Getting Through the Desert 13


Today I discovered that running 20 miles is like having a baby. There are stages, mental signposts and hard work involved. And, I chose to participate actively in both of them.

The thing that kept me going, besides the music and the fact that my car was parked 10 miles away, was the knowledge that it would end. I can do anything if I know it will end. In these cases, I will have done something extraordinary: had a baby or run 20 miles—on purpose

It is normal for the swagger of early labor or the first few miles to turn on you like a beast.  Mile 16 is when I met the beast. It was like transition, which is purported to last a short time and to be intense. I can testify to the intense part. There was some teeth gritting and some strong language. I think the run was like that, too.

Breaking the entire thing down into mentally comprehensible chunks is key. I thought about my long run in 5 mile increments, until the last three miles, where every step was its own annoying increment. But that’s another story. Labor is all about stages. Early, active and transition. By the time transition arrives, we take each contraction on its own. A 3D version of the Going on a Bear Hunt song. Got to go through it.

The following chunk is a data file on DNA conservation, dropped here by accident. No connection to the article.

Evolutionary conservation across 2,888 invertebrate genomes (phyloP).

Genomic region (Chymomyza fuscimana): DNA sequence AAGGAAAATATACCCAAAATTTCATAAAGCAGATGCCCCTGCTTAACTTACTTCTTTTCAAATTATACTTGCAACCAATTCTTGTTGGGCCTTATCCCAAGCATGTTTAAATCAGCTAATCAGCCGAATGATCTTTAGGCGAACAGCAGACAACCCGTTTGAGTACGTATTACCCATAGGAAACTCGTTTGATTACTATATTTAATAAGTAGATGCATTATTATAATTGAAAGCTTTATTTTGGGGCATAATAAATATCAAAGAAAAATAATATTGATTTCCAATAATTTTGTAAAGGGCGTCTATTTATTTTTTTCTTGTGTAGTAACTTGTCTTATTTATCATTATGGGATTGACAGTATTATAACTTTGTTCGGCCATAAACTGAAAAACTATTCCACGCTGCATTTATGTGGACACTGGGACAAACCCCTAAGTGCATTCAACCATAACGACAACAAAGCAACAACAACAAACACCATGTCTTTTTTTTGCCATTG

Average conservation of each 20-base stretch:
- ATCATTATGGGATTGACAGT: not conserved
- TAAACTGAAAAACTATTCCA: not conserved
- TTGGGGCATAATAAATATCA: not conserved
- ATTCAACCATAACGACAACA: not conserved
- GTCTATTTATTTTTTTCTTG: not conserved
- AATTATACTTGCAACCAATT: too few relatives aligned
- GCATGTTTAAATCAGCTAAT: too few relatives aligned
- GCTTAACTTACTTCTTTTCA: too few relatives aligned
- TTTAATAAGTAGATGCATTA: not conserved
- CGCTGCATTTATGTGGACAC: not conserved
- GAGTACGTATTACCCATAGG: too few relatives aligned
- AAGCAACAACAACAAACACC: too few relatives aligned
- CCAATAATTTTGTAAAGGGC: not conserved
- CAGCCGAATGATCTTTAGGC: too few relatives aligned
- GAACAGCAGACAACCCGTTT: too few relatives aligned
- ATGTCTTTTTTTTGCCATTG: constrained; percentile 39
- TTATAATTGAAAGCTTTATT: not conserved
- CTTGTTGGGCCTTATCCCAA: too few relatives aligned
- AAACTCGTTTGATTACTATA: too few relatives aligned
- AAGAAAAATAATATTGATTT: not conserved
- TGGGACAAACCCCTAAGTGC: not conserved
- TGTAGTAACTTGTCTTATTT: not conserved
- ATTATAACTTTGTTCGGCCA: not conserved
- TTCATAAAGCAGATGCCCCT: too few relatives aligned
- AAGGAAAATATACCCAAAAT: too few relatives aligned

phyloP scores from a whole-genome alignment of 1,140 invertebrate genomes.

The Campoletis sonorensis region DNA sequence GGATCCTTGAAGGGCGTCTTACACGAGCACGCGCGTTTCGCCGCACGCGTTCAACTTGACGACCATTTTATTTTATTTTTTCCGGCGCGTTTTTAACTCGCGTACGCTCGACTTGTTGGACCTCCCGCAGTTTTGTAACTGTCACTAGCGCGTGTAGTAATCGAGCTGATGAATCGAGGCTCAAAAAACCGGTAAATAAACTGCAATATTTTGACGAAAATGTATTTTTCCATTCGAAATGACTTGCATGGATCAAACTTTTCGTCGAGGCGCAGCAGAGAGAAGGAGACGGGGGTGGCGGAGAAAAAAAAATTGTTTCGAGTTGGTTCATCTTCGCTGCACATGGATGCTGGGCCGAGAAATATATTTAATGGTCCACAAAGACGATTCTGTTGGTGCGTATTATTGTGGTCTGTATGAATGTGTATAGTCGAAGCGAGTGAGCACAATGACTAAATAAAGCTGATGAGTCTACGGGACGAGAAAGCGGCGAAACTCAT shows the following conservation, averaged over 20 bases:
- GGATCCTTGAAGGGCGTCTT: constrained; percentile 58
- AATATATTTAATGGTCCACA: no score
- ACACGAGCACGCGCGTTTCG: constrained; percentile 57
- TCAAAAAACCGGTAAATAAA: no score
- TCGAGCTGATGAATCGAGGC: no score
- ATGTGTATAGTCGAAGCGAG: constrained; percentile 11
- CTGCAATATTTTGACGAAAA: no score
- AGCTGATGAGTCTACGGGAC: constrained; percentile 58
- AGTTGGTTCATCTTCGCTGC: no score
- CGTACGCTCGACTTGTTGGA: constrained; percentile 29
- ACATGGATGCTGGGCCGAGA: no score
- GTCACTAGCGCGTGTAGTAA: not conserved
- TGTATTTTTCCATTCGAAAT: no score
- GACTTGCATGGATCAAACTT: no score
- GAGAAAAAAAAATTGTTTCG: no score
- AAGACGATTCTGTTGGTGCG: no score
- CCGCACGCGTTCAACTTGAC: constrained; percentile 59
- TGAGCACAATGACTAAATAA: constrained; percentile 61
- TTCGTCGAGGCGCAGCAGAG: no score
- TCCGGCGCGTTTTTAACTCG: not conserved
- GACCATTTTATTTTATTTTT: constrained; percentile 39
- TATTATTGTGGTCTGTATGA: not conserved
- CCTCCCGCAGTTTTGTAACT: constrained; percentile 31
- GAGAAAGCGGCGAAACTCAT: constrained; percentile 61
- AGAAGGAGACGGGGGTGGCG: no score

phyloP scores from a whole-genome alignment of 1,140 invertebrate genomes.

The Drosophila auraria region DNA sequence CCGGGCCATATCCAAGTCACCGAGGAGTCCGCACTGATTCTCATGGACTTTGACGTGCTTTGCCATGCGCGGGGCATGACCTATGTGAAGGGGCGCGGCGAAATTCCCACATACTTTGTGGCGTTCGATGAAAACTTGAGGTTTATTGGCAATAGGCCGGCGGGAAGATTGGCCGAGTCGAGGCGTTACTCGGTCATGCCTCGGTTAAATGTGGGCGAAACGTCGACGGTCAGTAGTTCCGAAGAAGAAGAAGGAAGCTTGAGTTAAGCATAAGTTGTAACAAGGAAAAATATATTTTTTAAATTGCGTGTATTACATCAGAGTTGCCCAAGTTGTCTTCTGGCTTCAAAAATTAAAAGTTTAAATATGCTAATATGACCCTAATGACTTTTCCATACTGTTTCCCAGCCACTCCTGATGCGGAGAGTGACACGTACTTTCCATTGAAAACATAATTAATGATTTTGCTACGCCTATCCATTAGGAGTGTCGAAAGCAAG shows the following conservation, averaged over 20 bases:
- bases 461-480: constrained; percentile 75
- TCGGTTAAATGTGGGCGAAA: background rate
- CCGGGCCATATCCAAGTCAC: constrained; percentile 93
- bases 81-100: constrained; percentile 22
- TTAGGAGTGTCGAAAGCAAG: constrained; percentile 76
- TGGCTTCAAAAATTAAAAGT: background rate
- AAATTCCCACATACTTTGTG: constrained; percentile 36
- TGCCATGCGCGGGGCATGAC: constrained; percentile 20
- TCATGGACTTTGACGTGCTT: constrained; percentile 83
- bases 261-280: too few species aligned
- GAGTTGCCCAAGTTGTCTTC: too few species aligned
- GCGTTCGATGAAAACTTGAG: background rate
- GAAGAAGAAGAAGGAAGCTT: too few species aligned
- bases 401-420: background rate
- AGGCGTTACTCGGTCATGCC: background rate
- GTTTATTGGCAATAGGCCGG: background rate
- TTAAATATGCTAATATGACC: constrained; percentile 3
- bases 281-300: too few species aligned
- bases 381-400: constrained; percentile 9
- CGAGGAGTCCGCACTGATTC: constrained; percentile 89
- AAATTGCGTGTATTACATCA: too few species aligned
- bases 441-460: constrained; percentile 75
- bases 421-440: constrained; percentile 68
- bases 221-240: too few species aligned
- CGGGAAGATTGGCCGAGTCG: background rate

This is usually about the time surrender seems like the best course. I started eyeing the cars, thinking that if one drove by that happened to be filled with people I knew, perhaps they could give me a lift.  Or maybe having a baby’s not such a good idea; if I go home, it’ll be like it never happened. Then you remember your car is at the other end of town and that baby’s going to get born one way or the other.

Staying relaxed is the hardest, most helpful, thing. For the record, when someone tells me to relax it’s the last thing I want to do. But, as I ran, I kept a mental inventory of how my body felt; if I found tense shoulders or a face full of grimace, I worked hard to keep it soft. In birth, the more relaxed you can be, the easier your labor will be. That is a straight up promise

And, in the end, all you really want is a cold beer and a nap.

After a cold beer* and some time to reflect, I can properly assess this feat. In my arms, this utterly dependent thing, blinking at me. Or. My body, limited as it is, did this thing it had never done before. Scratch that; my entire being was involved, by choice, in this event, that to me, is pretty miraculous.

Staying relaxed, relying on that invisible and strong power to get over the hill strikes me as a pretty accurate metaphor for those desert moments. When all the things you know, like: this will end, and sometimes it hurts, and the final outcome is extraordinary, make the hard choice easier. Choosing a life of faith means gutting it out sometimes. What’s the alternative?

*of course I didn’t have beer after giving birth. Still. Would have hit the spot.


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13 thoughts on “Getting Through the Desert

  • Sara Breeggemann